With the weather gods doubling down on clear, cool, summer perfection without a hint of humidity on Music Mountain, The American String Quarter, now in its 45th year, opened with String Quartet # 7 in F-sharp minor, Op. 108 by Dmitri Shostakovich. I was excited not merely because of the aerial intoxication of the ethereal air, but because I can’t get enough of Shostakovich’s chamber music, which not the common American response to his persistent use of dissonance. After all, didn’t Shostakovich judge the work of Messiaen to be saccharine? And was not he the man who disdained formula, admired Benjamin Britten, and strove for immediacy with the average listener?
Violist Daniel Avshalomov prefaced their performance with the announcement that they were playing the Quartet in in F-sharp rather than E-major which may have been Shostakovich’s first intention. Shostakovich had chosen the latter key to emphasize painful desolation as Mahler did in his Tenth Symphony. Shostakovich was still lonely after the death of his wife Nina five years earlier to colon cancer. The quartet is dedicated to her memory, although the manuscript has been lost. Shostakovich himself was still suffering from a right-hand injury in early 1960 when this piece was written. During rehearsals in early May Shostakovich informed a friend his intention to compose twenty-four string quartets, one in each major and minor key; he did compose fifteen quartets and his Eighth Quartet, composed in three days, remains one of my favorite quartets; it was performed last year at Music Mountain by the Cassatt String Quartet and you can read my review of that performance here.
In the Seventh, obsessive repetition becomes a desolate metaphor for wandering memories of affectionate recollection. There is both intimacy and angular dissonant angst, as well as elegiac nostalgia. First violinist Peter Winograd, son of former Hartford Symphony Orchestra Director, and Daniel Avshalomov captured some of this pathos, yet they did not delve as deep as The Emerson Quartet’s recording. There could have been more hair-raising suspense, haunting absurdity, more of a desperate edge to their melancholy inflection. This is perhaps Shostakovich’s most personal quartet and while my skin was entertained, my bones were not shaken, although there were cherished moments where one felt one did not know where all this was going, as in the strange waltz melody that followed a furious, triple-meter fugue. Winograd was eloquent with a three-note refrain that seemed to ask the question: “is that true?” The quartet nailed the rather abrupt conclusion.
Johannes Brahms’ Clarinet Quintet in B minor, Op. 115 (1891) remains a perennial concert favorite, this being its sixteenth performance at Music Mountain. Its invitational opening with strings to set up the entrance of the clarinet is simply delicious. Guest clarinetist Oskar Espina Ruiz entered with a warm melodic glow, his forte in the lower register. This quintet invites the listener to loll in sonority as if visiting Homer’s Land of the Lotus Eaters for white-haired ladies and gentlemen reflecting with nostalgia on their life’s pilgrimage. Oskar’s clarinet rose with poignant song against the background of tremolo strings in the gypsy ambiance of the dreamy second movement Adagio where, as in the concluding fourth movement, the quintet excelled. The spell of autumnal melancholy brimmed with Proustian redolence. In that last Allegro movement Wolfram Koessel’s seductive cello lead the instruments into conversational dialogue as if five older friends had gathered to discuss their lives and memories while the clarinet acted as their friendly conscience. The enthusiastic applause of the audience did little to dissipate their rapture.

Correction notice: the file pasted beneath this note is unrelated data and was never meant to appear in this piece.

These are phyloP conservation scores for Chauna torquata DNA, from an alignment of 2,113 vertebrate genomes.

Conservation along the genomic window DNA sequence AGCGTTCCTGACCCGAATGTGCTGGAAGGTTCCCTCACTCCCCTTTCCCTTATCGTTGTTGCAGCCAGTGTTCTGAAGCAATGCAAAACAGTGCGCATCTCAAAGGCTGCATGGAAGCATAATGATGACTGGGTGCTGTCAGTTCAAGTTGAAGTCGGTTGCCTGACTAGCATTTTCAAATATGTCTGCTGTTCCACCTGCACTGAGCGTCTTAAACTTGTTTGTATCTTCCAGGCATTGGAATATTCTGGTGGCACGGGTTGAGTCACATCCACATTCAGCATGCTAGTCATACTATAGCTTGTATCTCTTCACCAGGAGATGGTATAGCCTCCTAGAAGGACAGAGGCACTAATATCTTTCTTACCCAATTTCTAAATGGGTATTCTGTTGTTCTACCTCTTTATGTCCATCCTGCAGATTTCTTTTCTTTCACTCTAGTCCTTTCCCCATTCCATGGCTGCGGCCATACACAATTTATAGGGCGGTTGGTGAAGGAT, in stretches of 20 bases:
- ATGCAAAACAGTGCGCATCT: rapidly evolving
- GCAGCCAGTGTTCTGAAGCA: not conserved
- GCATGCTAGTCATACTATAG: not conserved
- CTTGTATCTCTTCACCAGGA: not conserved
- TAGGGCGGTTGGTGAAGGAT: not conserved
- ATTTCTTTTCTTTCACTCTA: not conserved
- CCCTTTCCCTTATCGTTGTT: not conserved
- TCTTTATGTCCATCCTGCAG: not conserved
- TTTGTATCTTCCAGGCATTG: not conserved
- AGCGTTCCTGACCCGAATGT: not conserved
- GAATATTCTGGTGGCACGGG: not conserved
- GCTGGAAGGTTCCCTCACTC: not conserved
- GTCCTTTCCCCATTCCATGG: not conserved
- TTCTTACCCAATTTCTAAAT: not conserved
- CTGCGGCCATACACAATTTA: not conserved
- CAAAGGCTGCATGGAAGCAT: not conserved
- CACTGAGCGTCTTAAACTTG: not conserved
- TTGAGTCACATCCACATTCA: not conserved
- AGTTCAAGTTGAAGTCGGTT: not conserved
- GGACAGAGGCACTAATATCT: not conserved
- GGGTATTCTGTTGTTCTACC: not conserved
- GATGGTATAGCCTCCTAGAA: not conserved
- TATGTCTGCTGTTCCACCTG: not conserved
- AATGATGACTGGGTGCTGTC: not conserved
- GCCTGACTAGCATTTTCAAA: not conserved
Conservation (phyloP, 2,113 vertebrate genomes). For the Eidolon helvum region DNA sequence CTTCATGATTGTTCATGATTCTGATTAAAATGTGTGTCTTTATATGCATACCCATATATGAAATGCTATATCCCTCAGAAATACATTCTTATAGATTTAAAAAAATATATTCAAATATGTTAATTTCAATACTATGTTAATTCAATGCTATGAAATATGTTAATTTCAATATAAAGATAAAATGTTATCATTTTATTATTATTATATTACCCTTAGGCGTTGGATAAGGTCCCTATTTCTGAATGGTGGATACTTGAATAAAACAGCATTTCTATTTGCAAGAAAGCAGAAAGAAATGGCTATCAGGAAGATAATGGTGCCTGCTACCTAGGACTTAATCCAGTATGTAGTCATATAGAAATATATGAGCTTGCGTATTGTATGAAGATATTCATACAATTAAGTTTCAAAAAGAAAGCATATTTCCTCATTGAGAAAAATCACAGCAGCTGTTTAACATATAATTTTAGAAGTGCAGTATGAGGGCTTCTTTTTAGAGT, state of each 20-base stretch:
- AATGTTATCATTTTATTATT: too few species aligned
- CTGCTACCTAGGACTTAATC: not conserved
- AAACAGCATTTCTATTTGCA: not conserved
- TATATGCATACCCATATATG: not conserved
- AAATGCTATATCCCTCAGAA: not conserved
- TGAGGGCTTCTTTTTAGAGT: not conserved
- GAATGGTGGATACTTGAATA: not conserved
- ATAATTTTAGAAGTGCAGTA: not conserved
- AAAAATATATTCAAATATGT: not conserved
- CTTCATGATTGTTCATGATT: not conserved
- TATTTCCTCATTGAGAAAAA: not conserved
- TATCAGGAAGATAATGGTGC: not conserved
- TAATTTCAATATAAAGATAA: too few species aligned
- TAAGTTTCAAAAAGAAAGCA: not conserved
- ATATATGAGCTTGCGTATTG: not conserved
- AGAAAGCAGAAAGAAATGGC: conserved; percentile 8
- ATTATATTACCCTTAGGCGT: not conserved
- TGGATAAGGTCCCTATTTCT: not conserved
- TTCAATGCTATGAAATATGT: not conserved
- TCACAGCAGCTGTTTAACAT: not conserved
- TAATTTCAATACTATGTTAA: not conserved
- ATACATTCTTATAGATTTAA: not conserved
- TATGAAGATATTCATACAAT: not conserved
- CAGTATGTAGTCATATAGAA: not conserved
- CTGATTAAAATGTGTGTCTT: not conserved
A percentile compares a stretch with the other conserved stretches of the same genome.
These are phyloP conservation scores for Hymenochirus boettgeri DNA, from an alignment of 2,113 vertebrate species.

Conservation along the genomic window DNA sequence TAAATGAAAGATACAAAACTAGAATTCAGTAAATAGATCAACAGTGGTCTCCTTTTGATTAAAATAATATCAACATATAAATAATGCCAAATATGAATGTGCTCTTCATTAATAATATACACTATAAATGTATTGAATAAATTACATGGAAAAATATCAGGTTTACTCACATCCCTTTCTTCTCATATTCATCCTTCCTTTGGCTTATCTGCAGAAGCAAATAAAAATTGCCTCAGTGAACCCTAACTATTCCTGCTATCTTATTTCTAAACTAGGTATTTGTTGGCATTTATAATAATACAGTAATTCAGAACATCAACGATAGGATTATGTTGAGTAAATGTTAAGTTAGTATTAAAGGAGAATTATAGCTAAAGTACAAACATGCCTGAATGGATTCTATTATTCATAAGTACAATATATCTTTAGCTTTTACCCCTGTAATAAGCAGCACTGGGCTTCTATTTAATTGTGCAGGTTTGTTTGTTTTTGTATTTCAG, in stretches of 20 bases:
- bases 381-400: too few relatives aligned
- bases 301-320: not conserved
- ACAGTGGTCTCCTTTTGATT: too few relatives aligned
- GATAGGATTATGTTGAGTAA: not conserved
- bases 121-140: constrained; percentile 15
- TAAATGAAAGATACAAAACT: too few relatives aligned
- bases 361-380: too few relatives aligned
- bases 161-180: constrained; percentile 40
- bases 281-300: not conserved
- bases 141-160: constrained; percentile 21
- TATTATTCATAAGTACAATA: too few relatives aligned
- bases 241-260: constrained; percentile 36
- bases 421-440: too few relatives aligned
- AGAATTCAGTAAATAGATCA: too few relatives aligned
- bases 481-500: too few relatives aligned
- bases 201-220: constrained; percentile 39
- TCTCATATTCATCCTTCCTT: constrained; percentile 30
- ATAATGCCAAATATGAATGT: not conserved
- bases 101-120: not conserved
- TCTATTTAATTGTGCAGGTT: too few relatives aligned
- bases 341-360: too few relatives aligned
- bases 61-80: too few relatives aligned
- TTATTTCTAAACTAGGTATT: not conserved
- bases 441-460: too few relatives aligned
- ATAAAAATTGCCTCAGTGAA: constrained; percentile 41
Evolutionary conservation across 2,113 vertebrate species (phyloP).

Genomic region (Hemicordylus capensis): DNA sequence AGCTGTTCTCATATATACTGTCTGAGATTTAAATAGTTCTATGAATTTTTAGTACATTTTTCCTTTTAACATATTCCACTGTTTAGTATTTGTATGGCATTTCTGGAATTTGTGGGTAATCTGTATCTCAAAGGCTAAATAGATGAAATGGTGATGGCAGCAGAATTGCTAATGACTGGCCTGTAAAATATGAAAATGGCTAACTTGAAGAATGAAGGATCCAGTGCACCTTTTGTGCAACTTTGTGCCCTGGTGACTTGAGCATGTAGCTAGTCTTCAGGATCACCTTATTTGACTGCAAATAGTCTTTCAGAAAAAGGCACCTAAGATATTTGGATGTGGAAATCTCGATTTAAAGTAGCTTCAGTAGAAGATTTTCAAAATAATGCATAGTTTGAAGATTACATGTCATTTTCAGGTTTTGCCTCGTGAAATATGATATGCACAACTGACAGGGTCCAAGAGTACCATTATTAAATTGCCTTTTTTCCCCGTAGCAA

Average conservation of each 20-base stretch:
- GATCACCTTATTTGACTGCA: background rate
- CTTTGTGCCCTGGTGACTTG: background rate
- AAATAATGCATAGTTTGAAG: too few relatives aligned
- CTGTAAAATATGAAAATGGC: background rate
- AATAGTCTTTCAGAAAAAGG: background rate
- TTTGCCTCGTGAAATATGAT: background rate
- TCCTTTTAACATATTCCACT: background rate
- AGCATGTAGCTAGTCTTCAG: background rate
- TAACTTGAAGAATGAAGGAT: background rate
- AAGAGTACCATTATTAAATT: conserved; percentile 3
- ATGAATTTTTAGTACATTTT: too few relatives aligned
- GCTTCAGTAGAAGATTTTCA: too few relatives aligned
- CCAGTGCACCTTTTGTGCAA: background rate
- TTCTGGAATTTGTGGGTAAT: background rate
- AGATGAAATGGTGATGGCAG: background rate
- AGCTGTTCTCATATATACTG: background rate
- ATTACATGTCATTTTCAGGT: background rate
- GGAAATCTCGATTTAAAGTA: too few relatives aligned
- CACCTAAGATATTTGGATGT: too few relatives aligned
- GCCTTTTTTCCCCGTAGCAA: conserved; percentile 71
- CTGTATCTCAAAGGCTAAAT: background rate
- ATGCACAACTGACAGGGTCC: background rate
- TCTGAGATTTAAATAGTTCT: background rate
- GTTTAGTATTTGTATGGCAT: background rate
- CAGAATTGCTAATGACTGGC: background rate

After a break under breathtaking blue skies, Ludwig van Beethoven’s String Quartet in C major, Op. 59 #3 was played. This is the last of the three quartets commissioned by Count Andrea Razumousky. All three of these quartets are inspired by Russian folkloric melodies. (I have a new theory about the first of these three quartets.)
The third quartet of this series opens with an air of profound, static mystery, but soon gives way to lively, yet slow, exploration where Winograd’s violin led the other strings. The second movement Adagio mainly casts aside introspection, yet Koessel’s cello continually plucked as if to remind the other strings that an individual voice still exists within the larger social framework. Carney’s violin was vital to the third movement Menuetto, as was Avshalomov’s viola in the companion Grazioso. In the bracing Finale the American String Quartet performed with an intense, vibrant unity which sounded transcendent. There’s a larger-than-life optimism that concludes the work and exuberance was articulated into the palpable excitement of a memorable performance.
Next Sunday Music Mountain’s Gordon Hall features the Penderecki String Quartet with Stewart Goodyear, Piano. HAYDN: String Quartet in D Major, Op. 76 #5 (1796–97); MENDELSSOHN: String Quartet in E Flat Major, Op. 12 (1829); BRAHMS: Piano Quintet in F Minor, Op. 34 (1864).